Session Type: Abstract Submissions (ACR)
In pulmonary arterial hypertension (PAH) associated with systemic sclerosis (SSc), no study has yet evaluated the correlation between the 6-minute walking test (6MWT) distance and the right-heart catheterization (RHC) hemodynamic data. This is an important matter, since the 6MWT is used as an outcome measure in SSc-PAH clinical trials, and can be biased by various comorbidities caused by the systemic disease. In this work, we assessed whether there is a correlation between the 6MWT and the RHC parameters at baseline and during follow-up, in SSc-PAH patients without extensive interstitial lung disease (ILD).
Patients with definite SSc (according to ACR 1987 and/or Leroy criteria), RHC-proven pre-capillary PAH and no extensive ILD on thoracic CT or pulmonary function tests (PFT) were included. Several data were collected regarding the clinical status (age, sex, BMI, NYHA class, SSc subtype), the 6WMT (total distance, heart rate and ΔHR, SaO2 and ΔSaO2, Borg score), the RHC (mRAP, mPAP, sPAP, dPAP, cardiac index (CI), PVR, TPR, stroke volume), the PFT and the transthoracic echocardiography, at baseline and during follow-up. The correlation of the 6MWT total distance with each hemodynamic parameter was studied, both at baseline and during follow-up, by linear regression.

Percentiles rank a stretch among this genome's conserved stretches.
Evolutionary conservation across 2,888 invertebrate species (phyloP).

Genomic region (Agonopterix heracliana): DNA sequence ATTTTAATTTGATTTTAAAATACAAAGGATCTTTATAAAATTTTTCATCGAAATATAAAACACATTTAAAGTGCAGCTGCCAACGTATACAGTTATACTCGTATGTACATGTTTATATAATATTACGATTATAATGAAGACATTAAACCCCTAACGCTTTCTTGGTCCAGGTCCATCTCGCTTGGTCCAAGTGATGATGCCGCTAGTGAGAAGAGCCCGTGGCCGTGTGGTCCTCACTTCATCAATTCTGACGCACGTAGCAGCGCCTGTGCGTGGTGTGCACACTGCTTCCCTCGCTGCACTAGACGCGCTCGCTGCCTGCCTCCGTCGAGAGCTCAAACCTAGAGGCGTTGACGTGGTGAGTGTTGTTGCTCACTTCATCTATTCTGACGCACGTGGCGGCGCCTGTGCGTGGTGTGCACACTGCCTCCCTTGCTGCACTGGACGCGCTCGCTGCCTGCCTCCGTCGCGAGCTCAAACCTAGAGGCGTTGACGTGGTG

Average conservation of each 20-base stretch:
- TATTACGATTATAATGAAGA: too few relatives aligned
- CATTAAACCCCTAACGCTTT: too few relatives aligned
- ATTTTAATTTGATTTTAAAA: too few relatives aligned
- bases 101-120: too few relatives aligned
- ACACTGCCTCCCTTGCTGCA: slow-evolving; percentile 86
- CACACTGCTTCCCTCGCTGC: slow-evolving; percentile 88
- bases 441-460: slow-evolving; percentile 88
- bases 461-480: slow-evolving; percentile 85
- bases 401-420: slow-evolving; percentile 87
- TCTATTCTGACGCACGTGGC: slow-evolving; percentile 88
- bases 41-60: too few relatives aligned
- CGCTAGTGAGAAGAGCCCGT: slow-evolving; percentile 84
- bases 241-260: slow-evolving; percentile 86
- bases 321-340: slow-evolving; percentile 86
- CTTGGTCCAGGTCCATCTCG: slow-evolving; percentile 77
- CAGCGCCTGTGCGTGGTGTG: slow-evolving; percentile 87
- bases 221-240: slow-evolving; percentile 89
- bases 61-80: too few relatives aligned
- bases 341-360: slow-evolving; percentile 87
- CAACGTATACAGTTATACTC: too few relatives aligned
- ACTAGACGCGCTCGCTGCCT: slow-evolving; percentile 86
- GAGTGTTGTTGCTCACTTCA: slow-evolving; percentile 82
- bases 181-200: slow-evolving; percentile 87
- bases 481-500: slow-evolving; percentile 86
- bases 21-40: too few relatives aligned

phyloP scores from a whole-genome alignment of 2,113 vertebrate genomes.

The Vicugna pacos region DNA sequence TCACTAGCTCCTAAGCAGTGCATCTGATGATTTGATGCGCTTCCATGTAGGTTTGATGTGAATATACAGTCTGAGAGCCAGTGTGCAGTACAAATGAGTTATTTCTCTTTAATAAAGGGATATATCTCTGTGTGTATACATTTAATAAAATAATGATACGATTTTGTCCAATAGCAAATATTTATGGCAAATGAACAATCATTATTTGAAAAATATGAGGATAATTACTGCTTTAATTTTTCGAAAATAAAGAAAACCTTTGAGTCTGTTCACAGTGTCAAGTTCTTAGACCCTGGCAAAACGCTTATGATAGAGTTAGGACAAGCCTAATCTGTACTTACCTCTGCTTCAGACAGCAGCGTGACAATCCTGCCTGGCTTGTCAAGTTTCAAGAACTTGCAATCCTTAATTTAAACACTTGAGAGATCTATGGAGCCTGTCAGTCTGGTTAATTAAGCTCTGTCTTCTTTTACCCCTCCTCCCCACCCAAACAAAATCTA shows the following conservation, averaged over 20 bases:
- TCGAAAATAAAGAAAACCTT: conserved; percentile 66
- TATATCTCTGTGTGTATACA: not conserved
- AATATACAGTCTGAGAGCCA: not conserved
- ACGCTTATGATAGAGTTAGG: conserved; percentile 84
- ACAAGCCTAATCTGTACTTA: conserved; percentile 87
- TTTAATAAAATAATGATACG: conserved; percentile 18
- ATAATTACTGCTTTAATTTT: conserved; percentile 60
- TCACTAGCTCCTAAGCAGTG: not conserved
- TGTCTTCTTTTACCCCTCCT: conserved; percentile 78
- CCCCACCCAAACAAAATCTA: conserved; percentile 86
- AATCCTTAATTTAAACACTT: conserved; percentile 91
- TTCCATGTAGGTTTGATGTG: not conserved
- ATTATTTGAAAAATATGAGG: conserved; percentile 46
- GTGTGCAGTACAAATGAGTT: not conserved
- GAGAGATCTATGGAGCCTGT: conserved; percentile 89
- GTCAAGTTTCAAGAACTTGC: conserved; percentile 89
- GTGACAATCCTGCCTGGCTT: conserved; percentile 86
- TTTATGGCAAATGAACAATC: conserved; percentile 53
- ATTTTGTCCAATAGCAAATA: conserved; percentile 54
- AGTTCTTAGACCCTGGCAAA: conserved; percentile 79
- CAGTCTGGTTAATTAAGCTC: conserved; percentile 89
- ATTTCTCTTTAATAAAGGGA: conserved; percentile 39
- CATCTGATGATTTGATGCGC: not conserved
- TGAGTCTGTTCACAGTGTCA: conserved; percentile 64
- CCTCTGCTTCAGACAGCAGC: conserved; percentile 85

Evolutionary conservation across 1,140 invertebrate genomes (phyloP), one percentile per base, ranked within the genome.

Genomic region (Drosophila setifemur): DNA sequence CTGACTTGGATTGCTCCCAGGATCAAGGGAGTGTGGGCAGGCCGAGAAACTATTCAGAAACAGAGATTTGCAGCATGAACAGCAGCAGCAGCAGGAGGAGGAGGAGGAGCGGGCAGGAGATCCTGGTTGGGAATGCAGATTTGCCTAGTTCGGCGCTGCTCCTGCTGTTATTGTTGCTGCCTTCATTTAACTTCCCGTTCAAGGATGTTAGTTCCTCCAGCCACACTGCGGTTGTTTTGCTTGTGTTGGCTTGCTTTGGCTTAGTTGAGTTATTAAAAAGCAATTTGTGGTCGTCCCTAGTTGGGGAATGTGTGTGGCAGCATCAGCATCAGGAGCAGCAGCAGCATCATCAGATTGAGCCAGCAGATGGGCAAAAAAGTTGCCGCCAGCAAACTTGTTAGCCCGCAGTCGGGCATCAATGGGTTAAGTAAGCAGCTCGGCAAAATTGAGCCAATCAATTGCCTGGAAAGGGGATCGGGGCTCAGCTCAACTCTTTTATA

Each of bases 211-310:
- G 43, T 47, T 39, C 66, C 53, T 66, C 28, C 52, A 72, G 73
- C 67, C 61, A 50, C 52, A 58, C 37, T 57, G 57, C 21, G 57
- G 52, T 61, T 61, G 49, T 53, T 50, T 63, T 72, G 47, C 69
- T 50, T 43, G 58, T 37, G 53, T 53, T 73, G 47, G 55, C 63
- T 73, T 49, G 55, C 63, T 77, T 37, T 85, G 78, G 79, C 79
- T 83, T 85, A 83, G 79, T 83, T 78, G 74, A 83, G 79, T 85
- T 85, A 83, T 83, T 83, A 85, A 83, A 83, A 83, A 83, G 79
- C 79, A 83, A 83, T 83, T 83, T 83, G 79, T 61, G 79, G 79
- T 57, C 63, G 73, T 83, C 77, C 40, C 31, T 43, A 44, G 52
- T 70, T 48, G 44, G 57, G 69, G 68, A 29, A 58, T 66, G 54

The statistical analysis was primarily conducted on a derivation cohort (83 patients from the French National SSc-PAH prospective network), and then confirmed on an independent validation cohort (329 patients from the FDA CTD-PAH register).
In the derivation cohort, the univariate analysis showed that the 6MWT total distance was significantly correlated with all the RHC parameters, especially mPAP (p=0.005) and CI (p=0.0001), and with the NYHA class (p<0.0001). In multivariate analysis, the 6WMT total distance was significantly and independently correlated with the CI (R2=0.21, p=0.0002) and NYHA classes 3&4 (R2=0.12, p=0.002). In this regression model, the hemodynamic status explained only 21% of the distance walked during the test, suggesting the important weight of the confounding comorbidities. Those results were confirmed in the validation cohort, in which a significant, but weaker, correlation with the CI was also found (R2=0.08, p=0.0001).
In the univariate analysis conducted on the derivation cohort, the Δ6MWT total distance was non-significantly and weakly correlated with ΔmPAP (r = -0.20, p = 0.15) and with ΔPVR (r = -0.17, p = 0.22). Similar results were found on the validation cohort, but reached statistical significance (ΔmPAP : r = -0.20, p = 0.03 ; ΔPVR : r = -0.29, p= 0.008). There were no correlation between Δ6MWT total distance and ΔCI in both cohorts.
To our knowledge, this study is the first to prove a correlation between the baseline 6MWT total distance and the RHC hemodynamic parameters, in SSc-PAH patients without extensive ILD. As the CI explains only 8-21% of the distance, the weight of confounding comorbidities remains important in this test. During follow-up, a weak correlation persists between Δ6MWT and ΔmPAP, but not with ΔCI. These results question the relevance of the 6MWT as an outcome measure for SSc-PAH patients.
R. L. Rhee,
J. F. Cordier,
S. M. Kawut,
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ACR Meeting Abstracts - https://acrabstracts.org/abstract/relevance-of-the-6-minute-walking-test-in-assessing-the-severity-and-outcome-of-pulmonary-arterial-hypertension-associated-with-systemic-sclerosis-without-extensive-interstitial-lung-disease/